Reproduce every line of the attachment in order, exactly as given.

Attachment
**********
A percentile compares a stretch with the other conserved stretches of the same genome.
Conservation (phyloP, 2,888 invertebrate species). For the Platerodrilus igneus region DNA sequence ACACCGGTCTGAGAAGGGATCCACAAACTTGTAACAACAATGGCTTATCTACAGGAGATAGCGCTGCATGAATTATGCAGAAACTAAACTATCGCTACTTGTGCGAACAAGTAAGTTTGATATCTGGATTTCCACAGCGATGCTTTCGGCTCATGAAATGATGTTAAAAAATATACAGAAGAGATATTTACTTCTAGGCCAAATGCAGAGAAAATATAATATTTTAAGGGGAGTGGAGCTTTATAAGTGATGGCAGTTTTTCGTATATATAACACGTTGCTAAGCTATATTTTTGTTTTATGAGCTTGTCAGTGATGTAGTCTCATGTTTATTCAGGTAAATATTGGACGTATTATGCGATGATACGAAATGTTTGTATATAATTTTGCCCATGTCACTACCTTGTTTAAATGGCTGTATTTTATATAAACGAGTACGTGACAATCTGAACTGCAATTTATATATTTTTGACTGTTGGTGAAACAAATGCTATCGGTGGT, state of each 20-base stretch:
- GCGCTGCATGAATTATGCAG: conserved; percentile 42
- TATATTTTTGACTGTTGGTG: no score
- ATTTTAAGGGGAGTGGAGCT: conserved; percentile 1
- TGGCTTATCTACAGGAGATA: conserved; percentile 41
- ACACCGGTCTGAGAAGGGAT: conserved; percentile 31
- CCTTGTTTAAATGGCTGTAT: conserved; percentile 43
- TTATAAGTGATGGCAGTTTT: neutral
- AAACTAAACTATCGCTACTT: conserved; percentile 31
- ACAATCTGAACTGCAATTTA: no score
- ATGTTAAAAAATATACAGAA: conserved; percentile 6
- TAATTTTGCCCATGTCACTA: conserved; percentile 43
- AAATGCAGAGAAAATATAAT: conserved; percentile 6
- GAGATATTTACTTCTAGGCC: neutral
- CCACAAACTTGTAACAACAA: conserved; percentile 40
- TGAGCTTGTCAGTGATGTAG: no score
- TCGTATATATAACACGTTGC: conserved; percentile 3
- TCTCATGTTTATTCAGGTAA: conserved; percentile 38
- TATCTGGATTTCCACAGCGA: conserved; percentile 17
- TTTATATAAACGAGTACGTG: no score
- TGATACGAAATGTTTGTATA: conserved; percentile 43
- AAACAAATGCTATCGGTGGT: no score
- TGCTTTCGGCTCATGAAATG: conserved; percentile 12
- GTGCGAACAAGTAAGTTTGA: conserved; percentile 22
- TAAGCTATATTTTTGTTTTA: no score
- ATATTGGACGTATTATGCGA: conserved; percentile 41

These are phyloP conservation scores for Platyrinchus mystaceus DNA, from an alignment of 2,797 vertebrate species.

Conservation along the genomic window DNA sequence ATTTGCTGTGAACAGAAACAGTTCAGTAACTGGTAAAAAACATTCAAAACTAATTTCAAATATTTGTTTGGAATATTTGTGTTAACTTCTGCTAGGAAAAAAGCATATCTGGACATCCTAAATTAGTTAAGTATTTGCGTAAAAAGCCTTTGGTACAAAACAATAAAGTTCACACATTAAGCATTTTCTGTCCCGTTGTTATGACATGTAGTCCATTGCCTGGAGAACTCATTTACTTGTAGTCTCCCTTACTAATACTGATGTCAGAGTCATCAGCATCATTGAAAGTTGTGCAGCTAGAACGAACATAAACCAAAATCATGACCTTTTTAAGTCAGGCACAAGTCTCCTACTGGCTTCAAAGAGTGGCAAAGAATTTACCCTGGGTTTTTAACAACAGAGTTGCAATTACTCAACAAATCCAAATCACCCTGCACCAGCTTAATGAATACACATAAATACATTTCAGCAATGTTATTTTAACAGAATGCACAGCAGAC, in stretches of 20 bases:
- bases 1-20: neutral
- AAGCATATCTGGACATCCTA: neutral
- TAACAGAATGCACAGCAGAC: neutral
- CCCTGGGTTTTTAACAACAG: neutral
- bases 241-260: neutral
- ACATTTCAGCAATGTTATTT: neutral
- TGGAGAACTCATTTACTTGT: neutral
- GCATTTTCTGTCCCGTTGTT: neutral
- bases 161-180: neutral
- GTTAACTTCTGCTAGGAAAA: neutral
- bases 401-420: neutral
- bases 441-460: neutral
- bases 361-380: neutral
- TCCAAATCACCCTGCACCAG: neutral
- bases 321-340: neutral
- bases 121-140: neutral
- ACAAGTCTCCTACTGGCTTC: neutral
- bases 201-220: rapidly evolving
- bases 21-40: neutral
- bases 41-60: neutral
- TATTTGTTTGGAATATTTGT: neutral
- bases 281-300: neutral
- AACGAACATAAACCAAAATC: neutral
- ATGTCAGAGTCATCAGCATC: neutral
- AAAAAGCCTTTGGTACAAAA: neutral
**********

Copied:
A percentile compares a stretch with the other conserved stretches of the same genome.
Conservation (phyloP, 2,888 invertebrate species). For the Platerodrilus igneus region DNA sequence ACACCGGTCTGAGAAGGGATCCACAAACTTGTAACAACAATGGCTTATCTACAGGAGATAGCGCTGCATGAATTATGCAGAAACTAAACTATCGCTACTTGTGCGAACAAGTAAGTTTGATATCTGGATTTCCACAGCGATGCTTTCGGCTCATGAAATGATGTTAAAAAATATACAGAAGAGATATTTACTTCTAGGCCAAATGCAGAGAAAATATAATATTTTAAGGGGAGTGGAGCTTTATAAGTGATGGCAGTTTTTCGTATATATAACACGTTGCTAAGCTATATTTTTGTTTTATGAGCTTGTCAGTGATGTAGTCTCATGTTTATTCAGGTAAATATTGGACGTATTATGCGATGATACGAAATGTTTGTATATAATTTTGCCCATGTCACTACCTTGTTTAAATGGCTGTATTTTATATAAACGAGTACGTGACAATCTGAACTGCAATTTATATATTTTTGACTGTTGGTGAAACAAATGCTATCGGTGGT, state of each 20-base stretch:
- GCGCTGCATGAATTATGCAG: conserved; percentile 42
- TATATTTTTGACTGTTGGTG: no score
- ATTTTAAGGGGAGTGGAGCT: conserved; percentile 1
- TGGCTTATCTACAGGAGATA: conserved; percentile 41
- ACACCGGTCTGAGAAGGGAT: conserved; percentile 31
- CCTTGTTTAAATGGCTGTAT: conserved; percentile 43
- TTATAAGTGATGGCAGTTTT: neutral
- AAACTAAACTATCGCTACTT: conserved; percentile 31
- ACAATCTGAACTGCAATTTA: no score
- ATGTTAAAAAATATACAGAA: conserved; percentile 6
- TAATTTTGCCCATGTCACTA: conserved; percentile 43
- AAATGCAGAGAAAATATAAT: conserved; percentile 6
- GAGATATTTACTTCTAGGCC: neutral
- CCACAAACTTGTAACAACAA: conserved; percentile 40
- TGAGCTTGTCAGTGATGTAG: no score
- TCGTATATATAACACGTTGC: conserved; percentile 3
- TCTCATGTTTATTCAGGTAA: conserved; percentile 38
- TATCTGGATTTCCACAGCGA: conserved; percentile 17
- TTTATATAAACGAGTACGTG: no score
- TGATACGAAATGTTTGTATA: conserved; percentile 43
- AAACAAATGCTATCGGTGGT: no score
- TGCTTTCGGCTCATGAAATG: conserved; percentile 12
- GTGCGAACAAGTAAGTTTGA: conserved; percentile 22
- TAAGCTATATTTTTGTTTTA: no score
- ATATTGGACGTATTATGCGA: conserved; percentile 41

These are phyloP conservation scores for Platyrinchus mystaceus DNA, from an alignment of 2,797 vertebrate species.

Conservation along the genomic window DNA sequence ATTTGCTGTGAACAGAAACAGTTCAGTAACTGGTAAAAAACATTCAAAACTAATTTCAAATATTTGTTTGGAATATTTGTGTTAACTTCTGCTAGGAAAAAAGCATATCTGGACATCCTAAATTAGTTAAGTATTTGCGTAAAAAGCCTTTGGTACAAAACAATAAAGTTCACACATTAAGCATTTTCTGTCCCGTTGTTATGACATGTAGTCCATTGCCTGGAGAACTCATTTACTTGTAGTCTCCCTTACTAATACTGATGTCAGAGTCATCAGCATCATTGAAAGTTGTGCAGCTAGAACGAACATAAACCAAAATCATGACCTTTTTAAGTCAGGCACAAGTCTCCTACTGGCTTCAAAGAGTGGCAAAGAATTTACCCTGGGTTTTTAACAACAGAGTTGCAATTACTCAACAAATCCAAATCACCCTGCACCAGCTTAATGAATACACATAAATACATTTCAGCAATGTTATTTTAACAGAATGCACAGCAGAC, in stretches of 20 bases:
- bases 1-20: neutral
- AAGCATATCTGGACATCCTA: neutral
- TAACAGAATGCACAGCAGAC: neutral
- CCCTGGGTTTTTAACAACAG: neutral
- bases 241-260: neutral
- ACATTTCAGCAATGTTATTT: neutral
- TGGAGAACTCATTTACTTGT: neutral
- GCATTTTCTGTCCCGTTGTT: neutral
- bases 161-180: neutral
- GTTAACTTCTGCTAGGAAAA: neutral
- bases 401-420: neutral
- bases 441-460: neutral
- bases 361-380: neutral
- TCCAAATCACCCTGCACCAG: neutral
- bases 321-340: neutral
- bases 121-140: neutral
- ACAAGTCTCCTACTGGCTTC: neutral
- bases 201-220: rapidly evolving
- bases 21-40: neutral
- bases 41-60: neutral
- TATTTGTTTGGAATATTTGT: neutral
- bases 281-300: neutral
- AACGAACATAAACCAAAATC: neutral
- ATGTCAGAGTCATCAGCATC: neutral
- AAAAAGCCTTTGGTACAAAA: neutral